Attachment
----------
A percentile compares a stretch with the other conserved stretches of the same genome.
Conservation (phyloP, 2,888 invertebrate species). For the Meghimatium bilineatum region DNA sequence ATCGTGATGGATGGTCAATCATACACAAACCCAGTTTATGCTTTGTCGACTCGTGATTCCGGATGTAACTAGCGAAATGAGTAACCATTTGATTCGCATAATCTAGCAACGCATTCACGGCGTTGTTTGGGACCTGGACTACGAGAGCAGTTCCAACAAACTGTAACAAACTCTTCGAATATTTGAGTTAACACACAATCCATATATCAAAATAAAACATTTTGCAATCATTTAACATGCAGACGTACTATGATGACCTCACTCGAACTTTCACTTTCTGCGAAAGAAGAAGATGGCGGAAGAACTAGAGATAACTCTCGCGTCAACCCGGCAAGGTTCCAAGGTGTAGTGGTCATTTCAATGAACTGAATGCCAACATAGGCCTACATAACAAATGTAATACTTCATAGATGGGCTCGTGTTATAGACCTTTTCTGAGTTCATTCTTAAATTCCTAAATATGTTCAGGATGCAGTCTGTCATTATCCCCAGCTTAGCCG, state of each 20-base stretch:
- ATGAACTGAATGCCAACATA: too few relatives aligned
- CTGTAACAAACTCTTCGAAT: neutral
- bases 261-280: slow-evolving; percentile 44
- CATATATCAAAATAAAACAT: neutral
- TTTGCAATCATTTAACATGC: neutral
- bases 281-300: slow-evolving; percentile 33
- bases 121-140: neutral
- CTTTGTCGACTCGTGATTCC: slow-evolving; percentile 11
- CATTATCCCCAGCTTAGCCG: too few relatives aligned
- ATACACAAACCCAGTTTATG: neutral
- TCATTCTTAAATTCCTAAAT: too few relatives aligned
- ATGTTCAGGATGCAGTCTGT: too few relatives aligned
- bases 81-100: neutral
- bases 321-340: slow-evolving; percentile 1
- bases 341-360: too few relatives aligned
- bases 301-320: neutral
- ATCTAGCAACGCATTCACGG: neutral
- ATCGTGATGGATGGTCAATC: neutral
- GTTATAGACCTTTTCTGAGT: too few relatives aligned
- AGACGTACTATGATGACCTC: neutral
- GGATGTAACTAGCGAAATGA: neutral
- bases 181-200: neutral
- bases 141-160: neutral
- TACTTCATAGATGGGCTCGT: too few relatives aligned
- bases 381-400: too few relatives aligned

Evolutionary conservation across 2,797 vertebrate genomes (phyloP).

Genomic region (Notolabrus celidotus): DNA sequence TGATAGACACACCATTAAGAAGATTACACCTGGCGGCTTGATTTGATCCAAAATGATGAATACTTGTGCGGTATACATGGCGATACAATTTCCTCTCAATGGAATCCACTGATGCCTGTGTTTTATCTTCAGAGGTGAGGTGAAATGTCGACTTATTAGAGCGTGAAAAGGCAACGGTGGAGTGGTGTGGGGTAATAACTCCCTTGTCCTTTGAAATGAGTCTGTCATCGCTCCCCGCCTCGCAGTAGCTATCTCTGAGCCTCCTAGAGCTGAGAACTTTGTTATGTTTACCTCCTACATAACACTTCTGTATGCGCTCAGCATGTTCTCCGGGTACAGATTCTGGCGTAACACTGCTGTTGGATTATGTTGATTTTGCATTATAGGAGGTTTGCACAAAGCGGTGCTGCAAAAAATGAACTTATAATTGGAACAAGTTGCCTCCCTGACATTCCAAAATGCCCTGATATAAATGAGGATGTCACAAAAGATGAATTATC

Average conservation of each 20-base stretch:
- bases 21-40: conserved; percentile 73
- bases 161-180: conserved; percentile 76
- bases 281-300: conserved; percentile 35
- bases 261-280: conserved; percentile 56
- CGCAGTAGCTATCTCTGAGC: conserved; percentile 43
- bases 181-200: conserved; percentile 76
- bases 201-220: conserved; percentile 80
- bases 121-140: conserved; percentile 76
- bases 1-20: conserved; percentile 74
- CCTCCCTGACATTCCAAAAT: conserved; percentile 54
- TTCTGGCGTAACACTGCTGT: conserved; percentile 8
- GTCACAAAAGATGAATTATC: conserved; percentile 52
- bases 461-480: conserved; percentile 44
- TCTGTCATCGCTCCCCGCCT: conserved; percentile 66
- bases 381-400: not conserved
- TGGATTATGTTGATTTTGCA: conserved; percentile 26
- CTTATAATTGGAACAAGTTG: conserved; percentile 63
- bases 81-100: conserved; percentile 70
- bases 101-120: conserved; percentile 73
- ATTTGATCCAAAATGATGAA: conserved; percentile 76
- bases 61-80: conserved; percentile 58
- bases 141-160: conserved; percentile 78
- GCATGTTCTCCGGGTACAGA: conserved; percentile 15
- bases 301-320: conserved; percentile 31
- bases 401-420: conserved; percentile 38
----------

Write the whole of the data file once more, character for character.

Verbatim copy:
A percentile compares a stretch with the other conserved stretches of the same genome.
Conservation (phyloP, 2,888 invertebrate species). For the Meghimatium bilineatum region DNA sequence ATCGTGATGGATGGTCAATCATACACAAACCCAGTTTATGCTTTGTCGACTCGTGATTCCGGATGTAACTAGCGAAATGAGTAACCATTTGATTCGCATAATCTAGCAACGCATTCACGGCGTTGTTTGGGACCTGGACTACGAGAGCAGTTCCAACAAACTGTAACAAACTCTTCGAATATTTGAGTTAACACACAATCCATATATCAAAATAAAACATTTTGCAATCATTTAACATGCAGACGTACTATGATGACCTCACTCGAACTTTCACTTTCTGCGAAAGAAGAAGATGGCGGAAGAACTAGAGATAACTCTCGCGTCAACCCGGCAAGGTTCCAAGGTGTAGTGGTCATTTCAATGAACTGAATGCCAACATAGGCCTACATAACAAATGTAATACTTCATAGATGGGCTCGTGTTATAGACCTTTTCTGAGTTCATTCTTAAATTCCTAAATATGTTCAGGATGCAGTCTGTCATTATCCCCAGCTTAGCCG, state of each 20-base stretch:
- ATGAACTGAATGCCAACATA: too few relatives aligned
- CTGTAACAAACTCTTCGAAT: neutral
- bases 261-280: slow-evolving; percentile 44
- CATATATCAAAATAAAACAT: neutral
- TTTGCAATCATTTAACATGC: neutral
- bases 281-300: slow-evolving; percentile 33
- bases 121-140: neutral
- CTTTGTCGACTCGTGATTCC: slow-evolving; percentile 11
- CATTATCCCCAGCTTAGCCG: too few relatives aligned
- ATACACAAACCCAGTTTATG: neutral
- TCATTCTTAAATTCCTAAAT: too few relatives aligned
- ATGTTCAGGATGCAGTCTGT: too few relatives aligned
- bases 81-100: neutral
- bases 321-340: slow-evolving; percentile 1
- bases 341-360: too few relatives aligned
- bases 301-320: neutral
- ATCTAGCAACGCATTCACGG: neutral
- ATCGTGATGGATGGTCAATC: neutral
- GTTATAGACCTTTTCTGAGT: too few relatives aligned
- AGACGTACTATGATGACCTC: neutral
- GGATGTAACTAGCGAAATGA: neutral
- bases 181-200: neutral
- bases 141-160: neutral
- TACTTCATAGATGGGCTCGT: too few relatives aligned
- bases 381-400: too few relatives aligned

Evolutionary conservation across 2,797 vertebrate genomes (phyloP).

Genomic region (Notolabrus celidotus): DNA sequence TGATAGACACACCATTAAGAAGATTACACCTGGCGGCTTGATTTGATCCAAAATGATGAATACTTGTGCGGTATACATGGCGATACAATTTCCTCTCAATGGAATCCACTGATGCCTGTGTTTTATCTTCAGAGGTGAGGTGAAATGTCGACTTATTAGAGCGTGAAAAGGCAACGGTGGAGTGGTGTGGGGTAATAACTCCCTTGTCCTTTGAAATGAGTCTGTCATCGCTCCCCGCCTCGCAGTAGCTATCTCTGAGCCTCCTAGAGCTGAGAACTTTGTTATGTTTACCTCCTACATAACACTTCTGTATGCGCTCAGCATGTTCTCCGGGTACAGATTCTGGCGTAACACTGCTGTTGGATTATGTTGATTTTGCATTATAGGAGGTTTGCACAAAGCGGTGCTGCAAAAAATGAACTTATAATTGGAACAAGTTGCCTCCCTGACATTCCAAAATGCCCTGATATAAATGAGGATGTCACAAAAGATGAATTATC

Average conservation of each 20-base stretch:
- bases 21-40: conserved; percentile 73
- bases 161-180: conserved; percentile 76
- bases 281-300: conserved; percentile 35
- bases 261-280: conserved; percentile 56
- CGCAGTAGCTATCTCTGAGC: conserved; percentile 43
- bases 181-200: conserved; percentile 76
- bases 201-220: conserved; percentile 80
- bases 121-140: conserved; percentile 76
- bases 1-20: conserved; percentile 74
- CCTCCCTGACATTCCAAAAT: conserved; percentile 54
- TTCTGGCGTAACACTGCTGT: conserved; percentile 8
- GTCACAAAAGATGAATTATC: conserved; percentile 52
- bases 461-480: conserved; percentile 44
- TCTGTCATCGCTCCCCGCCT: conserved; percentile 66
- bases 381-400: not conserved
- TGGATTATGTTGATTTTGCA: conserved; percentile 26
- CTTATAATTGGAACAAGTTG: conserved; percentile 63
- bases 81-100: conserved; percentile 70
- bases 101-120: conserved; percentile 73
- ATTTGATCCAAAATGATGAA: conserved; percentile 76
- bases 61-80: conserved; percentile 58
- bases 141-160: conserved; percentile 78
- GCATGTTCTCCGGGTACAGA: conserved; percentile 15
- bases 301-320: conserved; percentile 31
- bases 401-420: conserved; percentile 38